Thursday, September 11, 2014

Minding the Manor by Mollie Moran, 353 pages

I'd seen this checked out by a patron, and as a fan of Downton Abbey and anything English, historical, and/or nonfiction, this fit all those categories. She went to work in the early 1930s as a kitchen maid, aka, scullery maid, which was pretty much the lowest of the low on the servant caste system. She worked her way up to cook in just a decade, and her book reflects an interesting viewpoint of a changing system. Mollie's zest for life comes through, and this is a well written book, featuring tips each chapter, including quotes from the Mrs. Beeton's Book of Household Management. I finished this book wanting to set and have a cup of tea with this very feisty woman. This is a must read for anyone interested in this time period.

Delicious! by Ruth Reichl (374 pgs.)

I picked this one up because Patty's review caught my interest.

Interesting story divided into 3 parts following several years of protagonist, Billie Breslin's, life.  We watch her personal mystery unfold as she comes to grips with her past and with who she really is with the help of friends who break through her wall.

There is also a story within the story that helps Billie in her growth as she brings the past into the present.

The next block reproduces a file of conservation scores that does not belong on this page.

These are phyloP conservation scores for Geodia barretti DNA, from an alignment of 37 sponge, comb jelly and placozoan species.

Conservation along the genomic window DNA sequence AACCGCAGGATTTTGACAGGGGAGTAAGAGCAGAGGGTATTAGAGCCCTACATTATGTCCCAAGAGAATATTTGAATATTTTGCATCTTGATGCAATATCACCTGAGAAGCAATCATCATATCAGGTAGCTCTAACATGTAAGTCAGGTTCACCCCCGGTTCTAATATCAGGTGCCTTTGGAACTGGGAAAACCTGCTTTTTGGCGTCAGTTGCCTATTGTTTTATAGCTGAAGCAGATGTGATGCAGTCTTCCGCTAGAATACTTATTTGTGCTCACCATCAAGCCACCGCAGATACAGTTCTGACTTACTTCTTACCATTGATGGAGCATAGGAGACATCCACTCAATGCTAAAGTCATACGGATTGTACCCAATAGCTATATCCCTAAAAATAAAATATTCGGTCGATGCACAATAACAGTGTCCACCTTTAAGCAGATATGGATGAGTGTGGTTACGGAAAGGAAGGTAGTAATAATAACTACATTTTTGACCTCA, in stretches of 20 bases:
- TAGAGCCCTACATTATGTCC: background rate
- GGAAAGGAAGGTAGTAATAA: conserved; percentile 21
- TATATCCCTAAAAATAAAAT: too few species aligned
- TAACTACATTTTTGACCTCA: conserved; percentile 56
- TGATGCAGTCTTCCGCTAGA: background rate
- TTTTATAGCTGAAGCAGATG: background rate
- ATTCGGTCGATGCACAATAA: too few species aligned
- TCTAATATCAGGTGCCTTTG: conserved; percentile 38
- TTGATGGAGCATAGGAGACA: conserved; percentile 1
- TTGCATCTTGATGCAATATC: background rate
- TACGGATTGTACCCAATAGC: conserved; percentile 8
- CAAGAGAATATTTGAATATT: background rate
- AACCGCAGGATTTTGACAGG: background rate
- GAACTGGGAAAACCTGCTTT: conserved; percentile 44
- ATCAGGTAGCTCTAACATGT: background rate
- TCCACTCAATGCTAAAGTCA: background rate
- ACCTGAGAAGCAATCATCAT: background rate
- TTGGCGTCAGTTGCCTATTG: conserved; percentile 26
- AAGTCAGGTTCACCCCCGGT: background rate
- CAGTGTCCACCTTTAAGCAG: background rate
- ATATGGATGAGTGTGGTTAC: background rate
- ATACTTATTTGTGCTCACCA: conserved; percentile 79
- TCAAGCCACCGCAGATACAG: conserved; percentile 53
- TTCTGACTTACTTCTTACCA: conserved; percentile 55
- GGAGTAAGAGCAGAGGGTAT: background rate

There is much in this novel to capture the attention of a foodie, but you don't have to be a foodie (which I most definitely am NOT) to enjoy the story.

Tuesday, September 9, 2014

Runaways: Escape to New York, 168 pages

This has been an outstanding series. While I'm not usually a fan of Marvel, this has been well-done and a lot of fun to read. I do recommend starting from the beginning though.

Terminal City by Linda Fairstein, 597 pages

I've read all of the Alex Cooper mysteries. These are not for the light of heart readers. I'm not a big of a fan of the later books as the early  ones, but I think that's more my changing tastes than the books themselves. Set in New York City, these give an indepth look at some of New York's most famous (and least known) landmarks.

Monday, September 8, 2014

Dearly Devoted Dexter (292 pages).

by Jeff Lindsay.

I'm enjoying the "Dexter" book series almost as much as I enjoy the TV series. The storylines are very different.  The writing and characterization is intriguing to me. The books are an easy read and having a book series of familiar characters is a comfort I enjoy from time to time. These aren't books I'll probably ever re-read or books I'd add to my collection or be in my top books lists, but they're well-written (language-wise, not necessarily for plot-loving folks) and enjoyable reads.

The Destruction of the Books by Mel Odom, 381 pages

This is the sequel to The Rover, it takes place a few decades later, and it feels like a book is missing. Very much Lord of the Rings though, with a book emphasis.

The Husband's Secret by Liane Moriarty (396 pgs.)

It took several chapters for me to start getting into the book while the author introduced the main characters and several different story lines.  Once I got the people straight, I could see the stories gradually coming together.  One moment can change so many lives.

The characters are interesting and believable.  Their stories pull you in and I wanted to get to the resolution.  There was an intriguing epilogue.  Some folks find them annoying, but I enjoy them.